Christ was treated as we deserve, that we might be treated as He deserves. He was condemned for our sins, in which He had no share, that we might be justified by His righteousness, in which we had no share. He suffered the death which was ours, that we might receive the life which was His. “With His stripes we are healed.” DA 25.2
By His life and His death, Christ has achieved even more than recovery from the ruin wrought through sin. It was Satan's purpose to bring about an eternal separation between God and man; but in Christ we become more closely united to God than if we had never fallen. In taking our nature, the Saviour has bound Himself to humanity by a tie that is never to be broken. Through the eternal ages He is linked with us. “God so loved the world, that He gave His only-begotten Son.” John 3:16. He gave Him not only to bear our sins, and to die as our sacrifice; He gave Him to the fallen race. To assure us of His immutable counsel of peace, God gave His only-begotten Son to become one of the human family, forever to retain His human nature. This is the pledge that God will fulfill His word. “Unto us a child is born, unto us a son is given: and the government shall be upon His shoulder.” God has adopted human nature in the person of His Son, and has carried the same into the highest heaven. It is the “Son of man” who shares the throne of the universe. It is the “Son of man” whose name shall be called, “Wonderful, Counselor, The mighty God, The everlasting Father, The Prince of Peace.” Isaiah 9:6. The I AM is the Daysman between God and humanity, laying His hand upon both. He who is “holy, harmless, undefiled, separate from sinners,” is not ashamed to call us brethren. Hebrews 7:26; 2:11. In Christ the family of earth and the family of heaven are bound together. Christ glorified is our brother. Heaven is enshrined in humanity, and humanity is enfolded in the bosom of Infinite Love. DA 25.3Read in context »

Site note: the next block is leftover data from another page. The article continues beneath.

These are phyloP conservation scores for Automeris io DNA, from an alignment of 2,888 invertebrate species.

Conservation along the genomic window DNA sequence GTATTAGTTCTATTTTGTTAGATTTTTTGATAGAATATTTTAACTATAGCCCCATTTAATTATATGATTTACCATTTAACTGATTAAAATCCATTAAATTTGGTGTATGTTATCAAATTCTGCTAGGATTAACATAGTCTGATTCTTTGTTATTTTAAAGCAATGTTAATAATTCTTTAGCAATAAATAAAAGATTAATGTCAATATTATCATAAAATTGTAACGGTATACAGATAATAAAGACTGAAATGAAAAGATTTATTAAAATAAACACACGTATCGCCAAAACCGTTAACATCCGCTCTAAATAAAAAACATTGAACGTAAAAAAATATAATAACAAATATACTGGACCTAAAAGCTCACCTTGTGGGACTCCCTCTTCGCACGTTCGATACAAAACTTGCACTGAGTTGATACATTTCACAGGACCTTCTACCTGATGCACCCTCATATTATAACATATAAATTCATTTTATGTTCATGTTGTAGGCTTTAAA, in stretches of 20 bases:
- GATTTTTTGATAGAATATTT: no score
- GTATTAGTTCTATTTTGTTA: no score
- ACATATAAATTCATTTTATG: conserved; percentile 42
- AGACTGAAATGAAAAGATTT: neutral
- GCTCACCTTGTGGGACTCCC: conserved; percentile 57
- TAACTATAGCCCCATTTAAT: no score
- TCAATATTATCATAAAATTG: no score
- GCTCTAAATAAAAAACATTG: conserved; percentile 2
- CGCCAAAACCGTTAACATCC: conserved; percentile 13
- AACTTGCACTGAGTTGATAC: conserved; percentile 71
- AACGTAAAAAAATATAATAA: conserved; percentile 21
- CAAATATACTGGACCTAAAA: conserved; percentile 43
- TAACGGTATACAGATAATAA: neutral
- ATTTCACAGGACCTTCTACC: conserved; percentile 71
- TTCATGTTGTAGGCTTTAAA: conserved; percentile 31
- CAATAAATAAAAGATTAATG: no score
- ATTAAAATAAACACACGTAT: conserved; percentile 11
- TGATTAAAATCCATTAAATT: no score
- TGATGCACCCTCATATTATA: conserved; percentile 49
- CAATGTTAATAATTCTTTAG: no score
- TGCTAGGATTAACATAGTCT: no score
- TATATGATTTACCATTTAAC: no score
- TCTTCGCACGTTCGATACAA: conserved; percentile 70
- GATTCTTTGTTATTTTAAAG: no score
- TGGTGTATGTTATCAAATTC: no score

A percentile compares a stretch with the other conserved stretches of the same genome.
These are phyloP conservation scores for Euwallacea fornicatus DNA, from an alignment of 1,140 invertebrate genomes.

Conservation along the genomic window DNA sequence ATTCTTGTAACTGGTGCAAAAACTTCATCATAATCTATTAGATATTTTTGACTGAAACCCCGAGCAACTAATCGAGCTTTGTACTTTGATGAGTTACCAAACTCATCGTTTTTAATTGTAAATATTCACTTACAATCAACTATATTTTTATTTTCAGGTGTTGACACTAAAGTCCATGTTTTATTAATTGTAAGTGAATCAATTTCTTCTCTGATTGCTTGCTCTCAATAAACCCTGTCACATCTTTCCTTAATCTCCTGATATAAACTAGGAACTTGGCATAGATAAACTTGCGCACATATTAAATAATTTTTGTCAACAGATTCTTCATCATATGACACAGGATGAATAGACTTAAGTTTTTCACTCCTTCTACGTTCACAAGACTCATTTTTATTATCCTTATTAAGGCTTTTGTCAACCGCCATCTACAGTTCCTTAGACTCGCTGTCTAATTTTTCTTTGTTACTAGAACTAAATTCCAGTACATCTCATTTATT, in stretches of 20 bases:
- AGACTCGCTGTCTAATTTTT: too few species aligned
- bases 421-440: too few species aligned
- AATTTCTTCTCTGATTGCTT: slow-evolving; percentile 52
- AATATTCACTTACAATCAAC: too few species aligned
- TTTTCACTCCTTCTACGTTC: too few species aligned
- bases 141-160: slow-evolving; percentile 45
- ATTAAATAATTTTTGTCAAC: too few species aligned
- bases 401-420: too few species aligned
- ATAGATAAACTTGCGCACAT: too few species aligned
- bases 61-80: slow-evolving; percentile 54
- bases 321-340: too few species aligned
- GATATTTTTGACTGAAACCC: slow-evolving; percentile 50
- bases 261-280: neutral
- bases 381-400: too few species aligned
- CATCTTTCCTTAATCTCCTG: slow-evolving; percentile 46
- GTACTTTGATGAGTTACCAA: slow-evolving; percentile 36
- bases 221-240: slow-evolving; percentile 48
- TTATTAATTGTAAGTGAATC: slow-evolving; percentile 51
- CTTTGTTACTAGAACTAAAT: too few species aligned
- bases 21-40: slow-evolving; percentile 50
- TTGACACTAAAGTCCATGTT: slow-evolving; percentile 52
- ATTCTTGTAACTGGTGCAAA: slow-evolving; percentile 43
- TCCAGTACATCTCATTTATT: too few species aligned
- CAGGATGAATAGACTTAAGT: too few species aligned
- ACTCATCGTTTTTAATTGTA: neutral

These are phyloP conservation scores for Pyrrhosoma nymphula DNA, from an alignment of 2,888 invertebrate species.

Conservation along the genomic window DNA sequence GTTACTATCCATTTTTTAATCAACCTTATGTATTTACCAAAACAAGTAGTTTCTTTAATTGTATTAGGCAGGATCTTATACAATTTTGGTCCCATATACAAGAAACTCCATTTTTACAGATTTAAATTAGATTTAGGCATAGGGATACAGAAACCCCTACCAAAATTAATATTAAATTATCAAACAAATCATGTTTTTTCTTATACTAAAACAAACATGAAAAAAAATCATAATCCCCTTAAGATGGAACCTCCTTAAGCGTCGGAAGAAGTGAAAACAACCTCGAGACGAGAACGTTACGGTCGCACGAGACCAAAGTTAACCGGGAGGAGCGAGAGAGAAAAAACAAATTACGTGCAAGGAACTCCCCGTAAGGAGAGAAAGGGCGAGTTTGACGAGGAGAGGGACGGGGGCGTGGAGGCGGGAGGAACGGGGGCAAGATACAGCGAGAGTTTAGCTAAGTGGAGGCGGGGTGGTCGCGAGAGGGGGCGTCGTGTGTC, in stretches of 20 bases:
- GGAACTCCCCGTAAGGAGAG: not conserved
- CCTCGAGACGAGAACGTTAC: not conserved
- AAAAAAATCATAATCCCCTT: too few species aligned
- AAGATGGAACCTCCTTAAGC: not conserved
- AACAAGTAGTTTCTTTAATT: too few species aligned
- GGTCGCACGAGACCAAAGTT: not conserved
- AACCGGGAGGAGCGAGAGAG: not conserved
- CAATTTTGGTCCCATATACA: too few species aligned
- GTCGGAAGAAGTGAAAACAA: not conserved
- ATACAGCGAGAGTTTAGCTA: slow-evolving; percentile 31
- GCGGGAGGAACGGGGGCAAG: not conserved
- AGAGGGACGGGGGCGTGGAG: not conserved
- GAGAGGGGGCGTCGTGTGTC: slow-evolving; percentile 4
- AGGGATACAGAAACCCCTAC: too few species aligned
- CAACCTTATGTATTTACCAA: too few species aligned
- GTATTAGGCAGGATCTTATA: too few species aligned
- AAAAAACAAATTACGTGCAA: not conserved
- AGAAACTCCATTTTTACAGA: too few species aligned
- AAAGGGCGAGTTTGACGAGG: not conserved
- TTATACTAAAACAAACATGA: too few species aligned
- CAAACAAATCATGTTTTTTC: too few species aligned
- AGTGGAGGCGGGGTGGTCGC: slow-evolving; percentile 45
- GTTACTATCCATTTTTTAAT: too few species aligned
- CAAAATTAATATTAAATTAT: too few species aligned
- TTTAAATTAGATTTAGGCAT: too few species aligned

“Though He slay me, yet will I trust in Him: ...
He also shall be my salvation.”
“I know that my Redeemer liveth,
And that He shall stand at the latter day upon the earth:
And though after my skin worms destroy this body,
Yet in my flesh shall I see God:
Whom I shall see for myself,
And mine eyes shall behold, and not another.” PK 164.1
“The Lord answered Job out of the whirlwind” (Job 38:1), and revealed to His servant the might of His power. When Job caught a glimpse of his Creator, he abhorred himself and repented in dust and ashes. Then the Lord was able to bless him abundantly and to make his last years the best of his life. PK 164.2Read in context »
His word is pledged. The mountains shall depart, and the hills be removed, but His kindness shall not depart from His people, neither shall the covenant of His peace be removed. His voice is heard, “I have loved thee with an everlasting love” (Jeremiah 31:3). “With everlasting kindness will I have mercy on thee” (Isaiah 54:8). How amazing is this love, that God condescends to remove all cause for doubt and questioning from human fears and weakness and takes hold of the trembling hand reached up to Him in faith; and He helps us to trust Him by multiplied assurances and securities. He has made us a binding agreement upon condition of our obedience, and He comes to meet us in our own understanding of things. We think that a pledge or promise from our fellow men, if recorded, still needs a guarantee. Jesus has met all these peculiar fears, and He has confirmed His promise with an oath: “Wherein God, willing more abundantly to shew unto the heirs of promise the immutability of his counsel, confirmed it by an oath: ...” What more could our Lord do to strengthen our faith in His promises?15 TMK 262.4Read in context »